We’ve been sold a dream about test automation that it has become deeply unfashionable and almost taboo to question. Whilst test automation undoubtedly has its place, testers should be candid about its limitations. Only then can we apply test automation where we will get the most from it.
Automated tests don’t tend to find very many bugs
Automated testing is best suited to the least interesting kind of tests. The tests are typically highly repetitive and test one thing at a time on a completely stubbed out system with artificial test data and nothing else running on the environment. There is value in running these tests, but as we know from my previous post on where to find bugs, this is only a small fraction of the different places where bugs tend to cluster.
In my experience a huge majority of automated tests fail do so because of environmental, data or connectivity problems or because the test itself is not reliable.
Only seldom do automated tests fail because they have found a bug.
Automated tests are designed to pass, not to fail
A failed automated test is a bad thing. It means an embarrassing red background on a build monitor and time spent finding excuses for why the test failed. It means maintaining the test, or in other words changing it so it passes. Consequently, automated tests are designed to run reliably. This is not necessarily the same thing as a test that is designed to exercise the system and find a bug if there is one.
Automated tests are just more code
Test code is equally, if not more liable to contain bugs than the code it’s trying to test. Developers don’t make good testers, and testers don’t make good developers. Some people like to build things. Other people like to smash things up. It will take a tester longer to write the code and it will often be verbose, inefficient and prone to failure.
Automated tests turn experienced test analysts into junior developers, and sell this as progression
Using and maintaining automated tests is really boring
The dream we’ve been sold is that once our automated tests are written, they run and run in perpetuity. This is simply not true. A failing automated test ought to initiate an immediate response to work out what failed and why, to get the defect fixed, to get the test updated if necessary, and re-run. Running automated test, analysis the results and maintaining tests takes a lot of time and it’s not interesting work for skilled testers. It doesn’t exercise any of their creative and destructive skills. So we hire excellent testers who are well equipped to aggressively test our products and we turn them into servants of the build machine, desperately trying to feed it tests that it will not fail. This is a waste of talent and money.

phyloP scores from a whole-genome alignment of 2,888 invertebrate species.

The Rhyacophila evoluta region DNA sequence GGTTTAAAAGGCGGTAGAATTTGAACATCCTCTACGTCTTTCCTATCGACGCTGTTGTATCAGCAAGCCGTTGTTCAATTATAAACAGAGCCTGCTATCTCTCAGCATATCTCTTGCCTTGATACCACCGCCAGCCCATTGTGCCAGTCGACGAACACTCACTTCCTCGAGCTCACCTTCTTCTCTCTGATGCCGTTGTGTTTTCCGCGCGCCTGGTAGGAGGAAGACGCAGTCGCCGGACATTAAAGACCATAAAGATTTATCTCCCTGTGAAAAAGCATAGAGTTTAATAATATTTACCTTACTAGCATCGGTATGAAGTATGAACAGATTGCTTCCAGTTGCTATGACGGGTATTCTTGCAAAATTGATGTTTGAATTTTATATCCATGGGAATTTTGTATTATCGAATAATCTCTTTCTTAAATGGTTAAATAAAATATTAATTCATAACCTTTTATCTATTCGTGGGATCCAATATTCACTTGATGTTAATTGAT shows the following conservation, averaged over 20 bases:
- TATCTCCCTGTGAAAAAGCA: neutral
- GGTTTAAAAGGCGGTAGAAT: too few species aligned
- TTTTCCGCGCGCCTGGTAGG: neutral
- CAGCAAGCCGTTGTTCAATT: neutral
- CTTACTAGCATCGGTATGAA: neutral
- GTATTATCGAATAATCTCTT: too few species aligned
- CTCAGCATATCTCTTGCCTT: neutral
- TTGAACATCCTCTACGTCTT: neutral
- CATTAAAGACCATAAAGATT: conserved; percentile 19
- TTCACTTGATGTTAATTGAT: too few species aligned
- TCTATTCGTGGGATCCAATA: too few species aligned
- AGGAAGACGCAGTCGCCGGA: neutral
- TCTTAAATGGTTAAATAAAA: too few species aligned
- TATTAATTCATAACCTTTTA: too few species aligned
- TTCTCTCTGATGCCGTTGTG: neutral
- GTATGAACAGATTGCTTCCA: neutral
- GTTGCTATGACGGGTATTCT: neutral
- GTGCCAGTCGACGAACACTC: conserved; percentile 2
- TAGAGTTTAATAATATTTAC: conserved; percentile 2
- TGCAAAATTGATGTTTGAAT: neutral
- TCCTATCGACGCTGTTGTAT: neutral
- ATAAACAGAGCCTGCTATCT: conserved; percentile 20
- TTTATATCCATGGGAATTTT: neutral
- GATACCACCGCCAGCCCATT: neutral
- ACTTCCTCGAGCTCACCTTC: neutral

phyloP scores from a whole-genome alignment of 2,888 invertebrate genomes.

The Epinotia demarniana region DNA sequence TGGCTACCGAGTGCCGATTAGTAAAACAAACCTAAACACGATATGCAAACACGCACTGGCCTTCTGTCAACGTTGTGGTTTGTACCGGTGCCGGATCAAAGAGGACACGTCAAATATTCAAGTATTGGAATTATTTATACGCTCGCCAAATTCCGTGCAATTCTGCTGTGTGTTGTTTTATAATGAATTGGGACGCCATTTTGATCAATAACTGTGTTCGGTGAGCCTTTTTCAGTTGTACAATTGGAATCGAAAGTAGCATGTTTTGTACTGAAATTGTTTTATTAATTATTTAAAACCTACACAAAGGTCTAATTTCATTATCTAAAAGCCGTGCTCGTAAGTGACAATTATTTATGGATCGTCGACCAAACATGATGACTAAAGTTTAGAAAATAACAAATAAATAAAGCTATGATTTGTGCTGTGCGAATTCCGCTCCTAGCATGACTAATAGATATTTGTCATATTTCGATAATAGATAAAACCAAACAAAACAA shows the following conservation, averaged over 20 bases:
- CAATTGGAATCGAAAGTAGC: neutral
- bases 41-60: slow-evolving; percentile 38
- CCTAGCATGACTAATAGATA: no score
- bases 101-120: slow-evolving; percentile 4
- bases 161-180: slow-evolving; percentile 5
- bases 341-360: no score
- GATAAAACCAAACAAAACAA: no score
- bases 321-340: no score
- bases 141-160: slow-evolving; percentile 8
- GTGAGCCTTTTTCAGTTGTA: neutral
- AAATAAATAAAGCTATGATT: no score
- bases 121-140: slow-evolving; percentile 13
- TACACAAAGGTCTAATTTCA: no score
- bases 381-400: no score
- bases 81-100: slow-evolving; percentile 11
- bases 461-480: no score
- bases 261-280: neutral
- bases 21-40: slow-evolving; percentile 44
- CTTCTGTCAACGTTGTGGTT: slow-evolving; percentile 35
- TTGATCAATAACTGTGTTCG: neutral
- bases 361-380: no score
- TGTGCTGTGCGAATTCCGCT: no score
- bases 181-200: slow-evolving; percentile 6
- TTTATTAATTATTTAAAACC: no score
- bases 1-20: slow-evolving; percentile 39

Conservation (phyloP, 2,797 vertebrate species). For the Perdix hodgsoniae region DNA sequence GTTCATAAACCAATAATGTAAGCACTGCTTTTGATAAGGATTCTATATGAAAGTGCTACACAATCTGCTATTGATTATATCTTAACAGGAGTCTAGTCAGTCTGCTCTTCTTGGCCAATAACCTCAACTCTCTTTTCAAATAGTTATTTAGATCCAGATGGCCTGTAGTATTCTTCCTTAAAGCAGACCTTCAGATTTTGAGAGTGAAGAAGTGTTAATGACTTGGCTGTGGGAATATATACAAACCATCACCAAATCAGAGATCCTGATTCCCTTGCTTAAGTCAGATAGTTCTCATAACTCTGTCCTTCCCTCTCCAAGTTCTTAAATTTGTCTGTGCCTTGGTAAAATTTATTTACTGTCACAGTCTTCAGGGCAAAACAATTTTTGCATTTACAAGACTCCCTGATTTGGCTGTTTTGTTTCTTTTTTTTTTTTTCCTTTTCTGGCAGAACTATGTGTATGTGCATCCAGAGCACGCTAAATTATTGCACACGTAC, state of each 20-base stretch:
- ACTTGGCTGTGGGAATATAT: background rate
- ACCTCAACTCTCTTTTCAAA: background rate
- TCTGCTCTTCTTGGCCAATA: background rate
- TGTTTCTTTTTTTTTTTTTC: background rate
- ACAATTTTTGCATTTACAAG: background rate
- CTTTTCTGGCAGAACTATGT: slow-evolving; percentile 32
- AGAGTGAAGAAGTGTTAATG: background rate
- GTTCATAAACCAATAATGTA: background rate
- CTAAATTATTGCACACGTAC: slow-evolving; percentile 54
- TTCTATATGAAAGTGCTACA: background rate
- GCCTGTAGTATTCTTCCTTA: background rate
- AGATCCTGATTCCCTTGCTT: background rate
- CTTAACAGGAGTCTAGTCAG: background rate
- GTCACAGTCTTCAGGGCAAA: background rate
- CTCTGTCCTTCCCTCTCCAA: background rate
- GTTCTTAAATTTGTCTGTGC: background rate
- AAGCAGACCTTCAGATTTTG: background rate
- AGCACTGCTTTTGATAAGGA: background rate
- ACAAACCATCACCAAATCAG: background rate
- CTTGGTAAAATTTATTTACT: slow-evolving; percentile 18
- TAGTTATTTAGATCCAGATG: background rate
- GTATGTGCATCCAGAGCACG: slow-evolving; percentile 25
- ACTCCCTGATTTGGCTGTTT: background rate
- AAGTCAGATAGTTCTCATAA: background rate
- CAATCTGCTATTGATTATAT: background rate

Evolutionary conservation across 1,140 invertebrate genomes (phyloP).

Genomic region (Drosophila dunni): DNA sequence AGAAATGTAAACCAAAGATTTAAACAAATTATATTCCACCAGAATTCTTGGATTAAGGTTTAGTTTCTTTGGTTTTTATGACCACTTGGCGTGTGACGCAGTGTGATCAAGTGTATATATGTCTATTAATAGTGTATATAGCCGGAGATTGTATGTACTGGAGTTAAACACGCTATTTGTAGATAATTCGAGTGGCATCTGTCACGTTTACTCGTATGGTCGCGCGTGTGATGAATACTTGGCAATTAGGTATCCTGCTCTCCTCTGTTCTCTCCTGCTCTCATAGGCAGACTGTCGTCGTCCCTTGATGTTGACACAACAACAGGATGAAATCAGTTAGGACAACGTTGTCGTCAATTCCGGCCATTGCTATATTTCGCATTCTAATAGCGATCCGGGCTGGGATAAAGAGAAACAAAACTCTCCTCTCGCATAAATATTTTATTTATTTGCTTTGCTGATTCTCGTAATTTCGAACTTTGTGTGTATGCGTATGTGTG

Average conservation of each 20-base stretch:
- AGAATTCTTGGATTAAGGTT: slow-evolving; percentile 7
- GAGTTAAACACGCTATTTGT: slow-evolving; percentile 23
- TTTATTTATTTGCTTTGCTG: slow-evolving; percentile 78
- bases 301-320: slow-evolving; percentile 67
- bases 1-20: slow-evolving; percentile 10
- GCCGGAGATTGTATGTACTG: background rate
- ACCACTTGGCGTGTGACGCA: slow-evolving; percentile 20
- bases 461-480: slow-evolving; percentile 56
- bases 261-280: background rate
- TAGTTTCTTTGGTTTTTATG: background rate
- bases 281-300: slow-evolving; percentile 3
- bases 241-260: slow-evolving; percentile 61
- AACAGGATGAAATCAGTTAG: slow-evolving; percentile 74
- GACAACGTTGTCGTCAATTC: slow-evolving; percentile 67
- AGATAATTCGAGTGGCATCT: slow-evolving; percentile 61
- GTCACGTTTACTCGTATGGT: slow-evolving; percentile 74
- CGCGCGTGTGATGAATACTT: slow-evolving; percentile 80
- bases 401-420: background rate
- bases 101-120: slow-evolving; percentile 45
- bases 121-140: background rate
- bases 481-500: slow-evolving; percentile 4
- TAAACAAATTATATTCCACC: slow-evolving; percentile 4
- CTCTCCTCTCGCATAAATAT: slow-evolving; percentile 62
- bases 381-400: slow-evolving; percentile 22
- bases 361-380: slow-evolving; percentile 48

It takes ages to write automated tests
I find it dismaying when I see huge amounts of time being spent persuading a small number of automated tests to run when this time could be spent testing some software. All testers know that the earlier in the software development process that bugs are found, the easier, cheaper and quicker it is to fix them. And yet we see so often that testers’ first actions on being presented with a new feature set is to start writing test code. I want to see testers all over that new feature like ants on a dropped lollipop. Instead, I see testers meticulously designing tools to lick the lollipop for them.
Everything changes all the time